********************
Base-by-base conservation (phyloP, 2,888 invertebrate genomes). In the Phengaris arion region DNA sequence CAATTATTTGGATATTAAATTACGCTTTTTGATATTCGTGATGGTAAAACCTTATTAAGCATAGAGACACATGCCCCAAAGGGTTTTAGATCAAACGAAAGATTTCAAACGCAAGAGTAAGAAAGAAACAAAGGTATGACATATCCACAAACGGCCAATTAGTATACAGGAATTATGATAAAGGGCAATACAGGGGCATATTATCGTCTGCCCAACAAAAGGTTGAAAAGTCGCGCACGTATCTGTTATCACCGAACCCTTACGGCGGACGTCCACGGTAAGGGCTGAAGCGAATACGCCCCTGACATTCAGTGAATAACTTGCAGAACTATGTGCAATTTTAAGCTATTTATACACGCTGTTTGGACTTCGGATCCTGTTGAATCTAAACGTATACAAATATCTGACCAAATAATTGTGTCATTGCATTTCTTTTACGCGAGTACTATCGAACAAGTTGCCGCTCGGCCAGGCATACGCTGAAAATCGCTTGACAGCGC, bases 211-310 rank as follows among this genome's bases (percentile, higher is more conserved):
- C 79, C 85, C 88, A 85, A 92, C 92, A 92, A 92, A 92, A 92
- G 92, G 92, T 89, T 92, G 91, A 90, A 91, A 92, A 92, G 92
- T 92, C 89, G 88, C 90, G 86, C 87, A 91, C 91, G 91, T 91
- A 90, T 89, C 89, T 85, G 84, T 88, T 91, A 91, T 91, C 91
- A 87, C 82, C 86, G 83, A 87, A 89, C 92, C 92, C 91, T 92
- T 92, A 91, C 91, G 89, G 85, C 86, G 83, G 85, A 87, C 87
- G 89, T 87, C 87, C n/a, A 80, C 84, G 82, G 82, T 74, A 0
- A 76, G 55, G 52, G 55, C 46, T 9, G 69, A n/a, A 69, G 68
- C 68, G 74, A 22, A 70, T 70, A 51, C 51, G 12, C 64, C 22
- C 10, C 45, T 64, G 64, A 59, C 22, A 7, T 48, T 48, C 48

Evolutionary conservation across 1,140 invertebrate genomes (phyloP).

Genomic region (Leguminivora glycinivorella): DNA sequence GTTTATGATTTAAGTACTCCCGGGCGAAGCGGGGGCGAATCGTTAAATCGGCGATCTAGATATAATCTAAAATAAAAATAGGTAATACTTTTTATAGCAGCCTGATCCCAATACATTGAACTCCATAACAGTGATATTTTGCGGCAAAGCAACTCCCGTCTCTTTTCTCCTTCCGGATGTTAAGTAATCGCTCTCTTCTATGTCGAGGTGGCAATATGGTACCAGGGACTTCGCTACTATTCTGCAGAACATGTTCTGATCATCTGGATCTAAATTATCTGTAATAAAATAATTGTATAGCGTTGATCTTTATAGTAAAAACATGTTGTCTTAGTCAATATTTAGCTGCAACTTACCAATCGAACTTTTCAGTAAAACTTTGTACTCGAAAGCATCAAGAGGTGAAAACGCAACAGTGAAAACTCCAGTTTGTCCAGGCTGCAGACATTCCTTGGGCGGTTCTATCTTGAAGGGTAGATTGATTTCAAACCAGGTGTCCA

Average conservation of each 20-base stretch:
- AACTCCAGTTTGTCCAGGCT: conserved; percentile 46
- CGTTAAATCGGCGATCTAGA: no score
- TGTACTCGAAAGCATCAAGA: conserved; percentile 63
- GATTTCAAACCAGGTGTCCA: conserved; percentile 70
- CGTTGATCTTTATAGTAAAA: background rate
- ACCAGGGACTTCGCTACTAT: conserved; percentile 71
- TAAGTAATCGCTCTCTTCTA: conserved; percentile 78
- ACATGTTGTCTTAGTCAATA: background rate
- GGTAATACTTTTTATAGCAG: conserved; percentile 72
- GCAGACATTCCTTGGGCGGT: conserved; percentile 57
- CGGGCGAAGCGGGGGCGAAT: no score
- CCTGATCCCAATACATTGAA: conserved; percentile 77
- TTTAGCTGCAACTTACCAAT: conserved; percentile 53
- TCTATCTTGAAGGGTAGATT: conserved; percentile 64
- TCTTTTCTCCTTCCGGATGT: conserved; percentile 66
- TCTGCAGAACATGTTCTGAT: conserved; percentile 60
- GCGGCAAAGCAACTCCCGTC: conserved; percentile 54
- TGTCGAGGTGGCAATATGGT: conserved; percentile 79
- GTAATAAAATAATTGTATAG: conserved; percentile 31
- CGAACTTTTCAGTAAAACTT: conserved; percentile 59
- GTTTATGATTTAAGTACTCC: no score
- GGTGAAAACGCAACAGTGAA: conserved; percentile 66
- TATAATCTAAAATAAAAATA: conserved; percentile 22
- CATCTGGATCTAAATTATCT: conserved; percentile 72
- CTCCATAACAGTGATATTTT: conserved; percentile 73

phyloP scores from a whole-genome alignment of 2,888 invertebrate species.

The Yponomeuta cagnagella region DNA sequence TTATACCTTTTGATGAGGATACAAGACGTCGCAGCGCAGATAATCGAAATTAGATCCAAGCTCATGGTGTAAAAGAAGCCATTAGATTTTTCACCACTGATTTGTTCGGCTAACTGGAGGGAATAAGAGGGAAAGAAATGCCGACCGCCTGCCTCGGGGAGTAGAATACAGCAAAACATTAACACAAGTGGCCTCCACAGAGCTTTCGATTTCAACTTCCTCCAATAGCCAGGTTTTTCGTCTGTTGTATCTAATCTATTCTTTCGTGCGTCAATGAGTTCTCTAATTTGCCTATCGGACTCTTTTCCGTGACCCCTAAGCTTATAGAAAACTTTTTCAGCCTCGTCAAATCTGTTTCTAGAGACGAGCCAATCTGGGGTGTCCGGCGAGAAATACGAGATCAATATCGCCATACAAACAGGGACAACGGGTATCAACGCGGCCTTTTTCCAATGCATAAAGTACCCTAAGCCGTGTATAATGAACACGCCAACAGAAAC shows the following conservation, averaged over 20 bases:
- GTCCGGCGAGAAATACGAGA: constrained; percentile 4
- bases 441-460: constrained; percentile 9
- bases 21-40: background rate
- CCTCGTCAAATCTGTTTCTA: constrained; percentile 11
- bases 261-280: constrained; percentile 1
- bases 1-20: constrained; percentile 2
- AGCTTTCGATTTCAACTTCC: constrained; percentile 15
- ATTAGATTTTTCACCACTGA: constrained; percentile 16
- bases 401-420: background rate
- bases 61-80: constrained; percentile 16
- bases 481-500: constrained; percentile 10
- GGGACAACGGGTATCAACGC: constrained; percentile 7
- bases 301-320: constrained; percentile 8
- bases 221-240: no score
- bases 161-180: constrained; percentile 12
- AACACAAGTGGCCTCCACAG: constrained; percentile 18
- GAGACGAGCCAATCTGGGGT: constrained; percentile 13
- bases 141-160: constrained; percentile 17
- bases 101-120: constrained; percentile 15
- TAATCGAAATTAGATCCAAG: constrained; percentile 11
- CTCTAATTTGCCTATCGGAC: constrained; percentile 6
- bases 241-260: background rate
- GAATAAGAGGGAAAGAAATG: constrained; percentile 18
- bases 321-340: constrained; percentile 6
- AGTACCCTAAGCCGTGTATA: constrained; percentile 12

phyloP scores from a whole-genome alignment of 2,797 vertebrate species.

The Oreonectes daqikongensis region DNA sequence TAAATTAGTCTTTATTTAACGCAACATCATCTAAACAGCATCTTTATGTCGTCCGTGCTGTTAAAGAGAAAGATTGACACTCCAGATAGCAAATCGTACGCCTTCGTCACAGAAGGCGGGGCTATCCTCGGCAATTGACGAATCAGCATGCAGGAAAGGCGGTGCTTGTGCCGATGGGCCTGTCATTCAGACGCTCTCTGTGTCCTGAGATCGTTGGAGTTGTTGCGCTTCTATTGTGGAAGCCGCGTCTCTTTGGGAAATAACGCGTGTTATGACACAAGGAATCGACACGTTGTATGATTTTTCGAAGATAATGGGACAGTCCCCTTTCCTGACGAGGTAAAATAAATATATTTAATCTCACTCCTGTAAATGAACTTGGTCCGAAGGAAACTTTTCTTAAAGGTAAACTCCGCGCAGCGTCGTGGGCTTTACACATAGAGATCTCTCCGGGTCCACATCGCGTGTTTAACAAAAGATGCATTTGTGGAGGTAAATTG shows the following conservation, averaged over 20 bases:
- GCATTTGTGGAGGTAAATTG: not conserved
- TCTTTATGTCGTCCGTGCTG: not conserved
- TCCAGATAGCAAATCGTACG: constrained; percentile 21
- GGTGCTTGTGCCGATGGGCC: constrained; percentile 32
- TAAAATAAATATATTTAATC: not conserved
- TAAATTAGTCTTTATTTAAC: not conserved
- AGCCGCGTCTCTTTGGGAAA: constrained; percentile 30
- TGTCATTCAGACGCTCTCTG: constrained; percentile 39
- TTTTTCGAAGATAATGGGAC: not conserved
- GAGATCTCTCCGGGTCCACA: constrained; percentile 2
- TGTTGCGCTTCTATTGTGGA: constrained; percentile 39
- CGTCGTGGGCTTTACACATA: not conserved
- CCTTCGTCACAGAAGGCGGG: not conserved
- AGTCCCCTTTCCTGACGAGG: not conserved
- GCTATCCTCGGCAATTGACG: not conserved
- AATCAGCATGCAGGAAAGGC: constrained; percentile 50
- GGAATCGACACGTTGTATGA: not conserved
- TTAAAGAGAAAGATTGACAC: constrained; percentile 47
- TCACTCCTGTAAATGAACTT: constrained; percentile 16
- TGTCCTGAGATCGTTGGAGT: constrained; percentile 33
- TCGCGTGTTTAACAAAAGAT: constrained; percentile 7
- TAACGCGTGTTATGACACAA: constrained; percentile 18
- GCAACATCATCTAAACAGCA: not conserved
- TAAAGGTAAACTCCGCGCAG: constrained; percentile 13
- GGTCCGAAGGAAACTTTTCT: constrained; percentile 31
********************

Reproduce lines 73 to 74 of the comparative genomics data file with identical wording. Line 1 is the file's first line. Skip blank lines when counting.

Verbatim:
- TAAAATAAATATATTTAATC: not conserved
- TAAATTAGTCTTTATTTAAC: not conserved